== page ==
degree is expected.


VII. Other Instructions
A. Change in Classification

   1. Students changing their status from M.S. to Ph.D. (without completing the M.S.) or
      changing status from Ph.D. to M.S., must have approval from their Advisor and the
      Graduate Committee.

B. Petitions for Exceptions to Regulations

   1. Applicants for admission and students in residence may petition the Graduate Committee
      for relief from any regulation or policy established by the EAS Department.
   2. Petitions must be presented well in advance of deadlines, to allow adequate time for the
      Graduate Committee’s consideration.
   3. The Graduate Committee may waive a regulation when deemed in the best interest of the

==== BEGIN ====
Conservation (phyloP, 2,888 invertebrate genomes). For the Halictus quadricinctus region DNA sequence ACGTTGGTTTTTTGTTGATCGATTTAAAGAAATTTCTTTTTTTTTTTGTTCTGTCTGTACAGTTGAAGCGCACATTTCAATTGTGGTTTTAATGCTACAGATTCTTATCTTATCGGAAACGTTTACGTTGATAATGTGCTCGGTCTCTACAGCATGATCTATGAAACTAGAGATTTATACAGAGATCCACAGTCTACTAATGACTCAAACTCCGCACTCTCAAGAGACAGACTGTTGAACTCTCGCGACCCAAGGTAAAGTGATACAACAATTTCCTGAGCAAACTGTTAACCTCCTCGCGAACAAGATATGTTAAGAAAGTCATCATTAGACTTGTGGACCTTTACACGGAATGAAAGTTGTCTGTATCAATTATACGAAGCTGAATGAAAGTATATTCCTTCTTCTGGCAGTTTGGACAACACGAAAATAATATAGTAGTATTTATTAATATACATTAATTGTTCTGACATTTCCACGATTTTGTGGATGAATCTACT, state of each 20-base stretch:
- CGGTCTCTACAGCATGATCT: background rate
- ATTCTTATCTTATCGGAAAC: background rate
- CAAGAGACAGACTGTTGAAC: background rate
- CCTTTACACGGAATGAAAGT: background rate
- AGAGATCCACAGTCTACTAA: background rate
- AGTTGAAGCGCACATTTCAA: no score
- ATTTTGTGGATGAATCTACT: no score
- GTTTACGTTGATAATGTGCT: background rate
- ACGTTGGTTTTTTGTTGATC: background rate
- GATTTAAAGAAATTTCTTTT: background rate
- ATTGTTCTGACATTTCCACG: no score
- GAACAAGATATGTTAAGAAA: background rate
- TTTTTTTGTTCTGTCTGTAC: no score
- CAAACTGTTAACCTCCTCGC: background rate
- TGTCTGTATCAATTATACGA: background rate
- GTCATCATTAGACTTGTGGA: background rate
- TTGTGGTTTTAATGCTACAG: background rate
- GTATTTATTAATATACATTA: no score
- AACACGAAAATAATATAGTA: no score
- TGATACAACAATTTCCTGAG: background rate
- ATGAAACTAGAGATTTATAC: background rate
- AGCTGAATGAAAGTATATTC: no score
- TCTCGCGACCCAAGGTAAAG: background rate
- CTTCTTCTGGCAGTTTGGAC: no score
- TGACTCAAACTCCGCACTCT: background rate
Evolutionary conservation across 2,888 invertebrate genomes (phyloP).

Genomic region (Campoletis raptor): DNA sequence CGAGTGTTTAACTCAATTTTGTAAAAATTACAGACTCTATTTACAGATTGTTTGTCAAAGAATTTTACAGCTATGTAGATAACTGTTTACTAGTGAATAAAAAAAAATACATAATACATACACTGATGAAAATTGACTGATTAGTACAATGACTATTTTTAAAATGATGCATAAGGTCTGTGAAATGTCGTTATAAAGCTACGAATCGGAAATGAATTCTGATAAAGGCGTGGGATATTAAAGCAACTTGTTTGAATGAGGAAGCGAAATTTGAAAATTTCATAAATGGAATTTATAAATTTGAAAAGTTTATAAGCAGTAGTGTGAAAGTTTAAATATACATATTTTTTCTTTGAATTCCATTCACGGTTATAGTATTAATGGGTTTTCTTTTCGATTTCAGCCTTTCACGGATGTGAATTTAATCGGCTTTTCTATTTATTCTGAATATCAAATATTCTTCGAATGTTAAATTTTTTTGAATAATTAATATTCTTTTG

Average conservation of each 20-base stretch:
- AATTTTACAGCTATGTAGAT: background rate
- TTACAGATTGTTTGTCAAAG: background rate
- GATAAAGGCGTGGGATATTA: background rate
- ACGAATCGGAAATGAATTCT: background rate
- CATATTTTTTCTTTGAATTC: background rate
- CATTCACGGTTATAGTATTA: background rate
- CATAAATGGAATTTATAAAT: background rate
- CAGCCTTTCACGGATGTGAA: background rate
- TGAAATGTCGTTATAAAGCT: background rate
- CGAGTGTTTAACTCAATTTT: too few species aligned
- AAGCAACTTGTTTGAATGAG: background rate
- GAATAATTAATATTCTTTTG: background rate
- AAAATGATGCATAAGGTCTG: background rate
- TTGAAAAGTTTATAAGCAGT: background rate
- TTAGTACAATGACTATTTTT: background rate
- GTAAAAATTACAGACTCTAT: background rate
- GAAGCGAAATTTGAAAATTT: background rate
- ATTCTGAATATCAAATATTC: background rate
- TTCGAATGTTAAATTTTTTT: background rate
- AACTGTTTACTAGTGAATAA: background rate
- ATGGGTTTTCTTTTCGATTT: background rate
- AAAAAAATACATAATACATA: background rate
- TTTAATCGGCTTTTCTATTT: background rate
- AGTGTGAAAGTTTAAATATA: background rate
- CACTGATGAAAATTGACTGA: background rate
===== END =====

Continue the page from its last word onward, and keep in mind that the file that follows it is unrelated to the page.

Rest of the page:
academic process.
                                                                                            18


C. Announcement of Examinations

   Final oral examinations (M.S. and Ph.D.) will be announced to the faculty of the Department
   of Earth and Atmospheric Sciences at least one (1) week in advance of the examination date.
   The announcement will identify the student, the Major Professor, the thesis title, and the time
   and place of the examination. Preparation of the announcement is the responsibility of the
   Graduate Secretary.

D. Participation in Oral Examinations

   Faculty other than those on the student's Examining Committee may participate in oral
   examinations. Such faculty members are not authorized to participate in the final decision of
   the Examining Committee. Interested students may attend, as observers, the oral
   presentation of thesis results by the candidate.

E. Registration for “Exam” & “Degree” Only

   In order to be eligible for a privileged registration of “exam only” or “degree only”, all
   graduate students are required to have been registered for a minimum of one (1) hour of
   research in the preceding session, (this includes summer).

								
To top